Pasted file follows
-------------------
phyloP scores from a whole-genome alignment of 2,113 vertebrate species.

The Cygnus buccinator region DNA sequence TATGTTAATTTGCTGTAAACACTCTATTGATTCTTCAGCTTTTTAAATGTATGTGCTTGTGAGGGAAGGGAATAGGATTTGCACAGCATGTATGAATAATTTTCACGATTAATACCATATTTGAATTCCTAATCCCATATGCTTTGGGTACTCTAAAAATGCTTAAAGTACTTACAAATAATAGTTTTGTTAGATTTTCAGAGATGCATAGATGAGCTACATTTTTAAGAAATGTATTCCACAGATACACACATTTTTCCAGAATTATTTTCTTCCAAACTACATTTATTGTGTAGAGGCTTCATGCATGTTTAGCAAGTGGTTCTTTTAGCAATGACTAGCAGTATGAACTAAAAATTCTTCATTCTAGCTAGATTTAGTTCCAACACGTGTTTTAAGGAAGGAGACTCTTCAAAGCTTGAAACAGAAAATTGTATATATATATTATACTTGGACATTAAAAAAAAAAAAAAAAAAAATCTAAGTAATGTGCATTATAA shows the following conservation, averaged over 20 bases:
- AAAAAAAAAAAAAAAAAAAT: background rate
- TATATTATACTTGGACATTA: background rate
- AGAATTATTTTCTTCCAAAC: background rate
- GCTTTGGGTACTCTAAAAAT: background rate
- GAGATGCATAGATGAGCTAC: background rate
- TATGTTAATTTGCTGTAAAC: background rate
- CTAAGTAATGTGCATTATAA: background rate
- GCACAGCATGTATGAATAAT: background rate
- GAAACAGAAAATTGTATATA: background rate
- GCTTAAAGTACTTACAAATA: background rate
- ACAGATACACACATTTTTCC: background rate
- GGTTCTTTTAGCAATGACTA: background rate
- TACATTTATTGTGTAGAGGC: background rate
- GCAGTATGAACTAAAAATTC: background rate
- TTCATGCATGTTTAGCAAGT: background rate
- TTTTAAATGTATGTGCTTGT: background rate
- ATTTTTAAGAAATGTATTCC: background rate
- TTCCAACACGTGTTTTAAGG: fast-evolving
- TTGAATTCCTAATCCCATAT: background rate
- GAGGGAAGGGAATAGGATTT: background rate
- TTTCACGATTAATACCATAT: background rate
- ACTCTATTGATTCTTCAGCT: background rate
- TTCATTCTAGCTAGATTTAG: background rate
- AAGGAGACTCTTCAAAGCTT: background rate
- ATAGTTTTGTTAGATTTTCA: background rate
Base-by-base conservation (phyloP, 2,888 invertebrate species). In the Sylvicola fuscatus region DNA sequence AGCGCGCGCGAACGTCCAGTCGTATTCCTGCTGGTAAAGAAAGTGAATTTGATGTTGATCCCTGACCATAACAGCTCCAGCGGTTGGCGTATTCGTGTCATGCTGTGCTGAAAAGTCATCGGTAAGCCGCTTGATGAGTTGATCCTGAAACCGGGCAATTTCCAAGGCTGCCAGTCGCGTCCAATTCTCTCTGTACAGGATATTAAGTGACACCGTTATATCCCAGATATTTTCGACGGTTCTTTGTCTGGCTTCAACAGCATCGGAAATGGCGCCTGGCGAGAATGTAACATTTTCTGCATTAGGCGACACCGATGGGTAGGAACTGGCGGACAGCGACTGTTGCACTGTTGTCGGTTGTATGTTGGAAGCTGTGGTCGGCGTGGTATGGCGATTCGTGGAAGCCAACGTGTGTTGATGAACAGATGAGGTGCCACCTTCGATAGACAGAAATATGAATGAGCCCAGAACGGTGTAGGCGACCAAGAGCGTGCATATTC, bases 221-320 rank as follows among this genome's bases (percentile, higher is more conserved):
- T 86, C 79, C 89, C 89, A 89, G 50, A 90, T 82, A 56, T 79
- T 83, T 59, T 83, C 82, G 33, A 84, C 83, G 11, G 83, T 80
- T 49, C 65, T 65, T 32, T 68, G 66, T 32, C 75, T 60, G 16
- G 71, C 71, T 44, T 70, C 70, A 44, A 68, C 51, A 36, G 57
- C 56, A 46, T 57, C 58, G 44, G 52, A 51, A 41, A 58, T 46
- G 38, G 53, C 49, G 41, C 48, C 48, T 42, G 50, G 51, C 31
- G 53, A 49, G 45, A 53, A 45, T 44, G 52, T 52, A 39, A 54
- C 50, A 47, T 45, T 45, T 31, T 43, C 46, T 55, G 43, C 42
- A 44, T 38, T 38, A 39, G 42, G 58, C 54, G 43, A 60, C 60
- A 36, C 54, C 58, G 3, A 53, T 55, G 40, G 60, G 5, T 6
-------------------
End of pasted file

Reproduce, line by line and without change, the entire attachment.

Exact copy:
phyloP scores from a whole-genome alignment of 2,113 vertebrate species.

The Cygnus buccinator region DNA sequence TATGTTAATTTGCTGTAAACACTCTATTGATTCTTCAGCTTTTTAAATGTATGTGCTTGTGAGGGAAGGGAATAGGATTTGCACAGCATGTATGAATAATTTTCACGATTAATACCATATTTGAATTCCTAATCCCATATGCTTTGGGTACTCTAAAAATGCTTAAAGTACTTACAAATAATAGTTTTGTTAGATTTTCAGAGATGCATAGATGAGCTACATTTTTAAGAAATGTATTCCACAGATACACACATTTTTCCAGAATTATTTTCTTCCAAACTACATTTATTGTGTAGAGGCTTCATGCATGTTTAGCAAGTGGTTCTTTTAGCAATGACTAGCAGTATGAACTAAAAATTCTTCATTCTAGCTAGATTTAGTTCCAACACGTGTTTTAAGGAAGGAGACTCTTCAAAGCTTGAAACAGAAAATTGTATATATATATTATACTTGGACATTAAAAAAAAAAAAAAAAAAAATCTAAGTAATGTGCATTATAA shows the following conservation, averaged over 20 bases:
- AAAAAAAAAAAAAAAAAAAT: background rate
- TATATTATACTTGGACATTA: background rate
- AGAATTATTTTCTTCCAAAC: background rate
- GCTTTGGGTACTCTAAAAAT: background rate
- GAGATGCATAGATGAGCTAC: background rate
- TATGTTAATTTGCTGTAAAC: background rate
- CTAAGTAATGTGCATTATAA: background rate
- GCACAGCATGTATGAATAAT: background rate
- GAAACAGAAAATTGTATATA: background rate
- GCTTAAAGTACTTACAAATA: background rate
- ACAGATACACACATTTTTCC: background rate
- GGTTCTTTTAGCAATGACTA: background rate
- TACATTTATTGTGTAGAGGC: background rate
- GCAGTATGAACTAAAAATTC: background rate
- TTCATGCATGTTTAGCAAGT: background rate
- TTTTAAATGTATGTGCTTGT: background rate
- ATTTTTAAGAAATGTATTCC: background rate
- TTCCAACACGTGTTTTAAGG: fast-evolving
- TTGAATTCCTAATCCCATAT: background rate
- GAGGGAAGGGAATAGGATTT: background rate
- TTTCACGATTAATACCATAT: background rate
- ACTCTATTGATTCTTCAGCT: background rate
- TTCATTCTAGCTAGATTTAG: background rate
- AAGGAGACTCTTCAAAGCTT: background rate
- ATAGTTTTGTTAGATTTTCA: background rate
Base-by-base conservation (phyloP, 2,888 invertebrate species). In the Sylvicola fuscatus region DNA sequence AGCGCGCGCGAACGTCCAGTCGTATTCCTGCTGGTAAAGAAAGTGAATTTGATGTTGATCCCTGACCATAACAGCTCCAGCGGTTGGCGTATTCGTGTCATGCTGTGCTGAAAAGTCATCGGTAAGCCGCTTGATGAGTTGATCCTGAAACCGGGCAATTTCCAAGGCTGCCAGTCGCGTCCAATTCTCTCTGTACAGGATATTAAGTGACACCGTTATATCCCAGATATTTTCGACGGTTCTTTGTCTGGCTTCAACAGCATCGGAAATGGCGCCTGGCGAGAATGTAACATTTTCTGCATTAGGCGACACCGATGGGTAGGAACTGGCGGACAGCGACTGTTGCACTGTTGTCGGTTGTATGTTGGAAGCTGTGGTCGGCGTGGTATGGCGATTCGTGGAAGCCAACGTGTGTTGATGAACAGATGAGGTGCCACCTTCGATAGACAGAAATATGAATGAGCCCAGAACGGTGTAGGCGACCAAGAGCGTGCATATTC, bases 221-320 rank as follows among this genome's bases (percentile, higher is more conserved):
- T 86, C 79, C 89, C 89, A 89, G 50, A 90, T 82, A 56, T 79
- T 83, T 59, T 83, C 82, G 33, A 84, C 83, G 11, G 83, T 80
- T 49, C 65, T 65, T 32, T 68, G 66, T 32, C 75, T 60, G 16
- G 71, C 71, T 44, T 70, C 70, A 44, A 68, C 51, A 36, G 57
- C 56, A 46, T 57, C 58, G 44, G 52, A 51, A 41, A 58, T 46
- G 38, G 53, C 49, G 41, C 48, C 48, T 42, G 50, G 51, C 31
- G 53, A 49, G 45, A 53, A 45, T 44, G 52, T 52, A 39, A 54
- C 50, A 47, T 45, T 45, T 31, T 43, C 46, T 55, G 43, C 42
- A 44, T 38, T 38, A 39, G 42, G 58, C 54, G 43, A 60, C 60
- A 36, C 54, C 58, G 3, A 53, T 55, G 40, G 60, G 5, T 6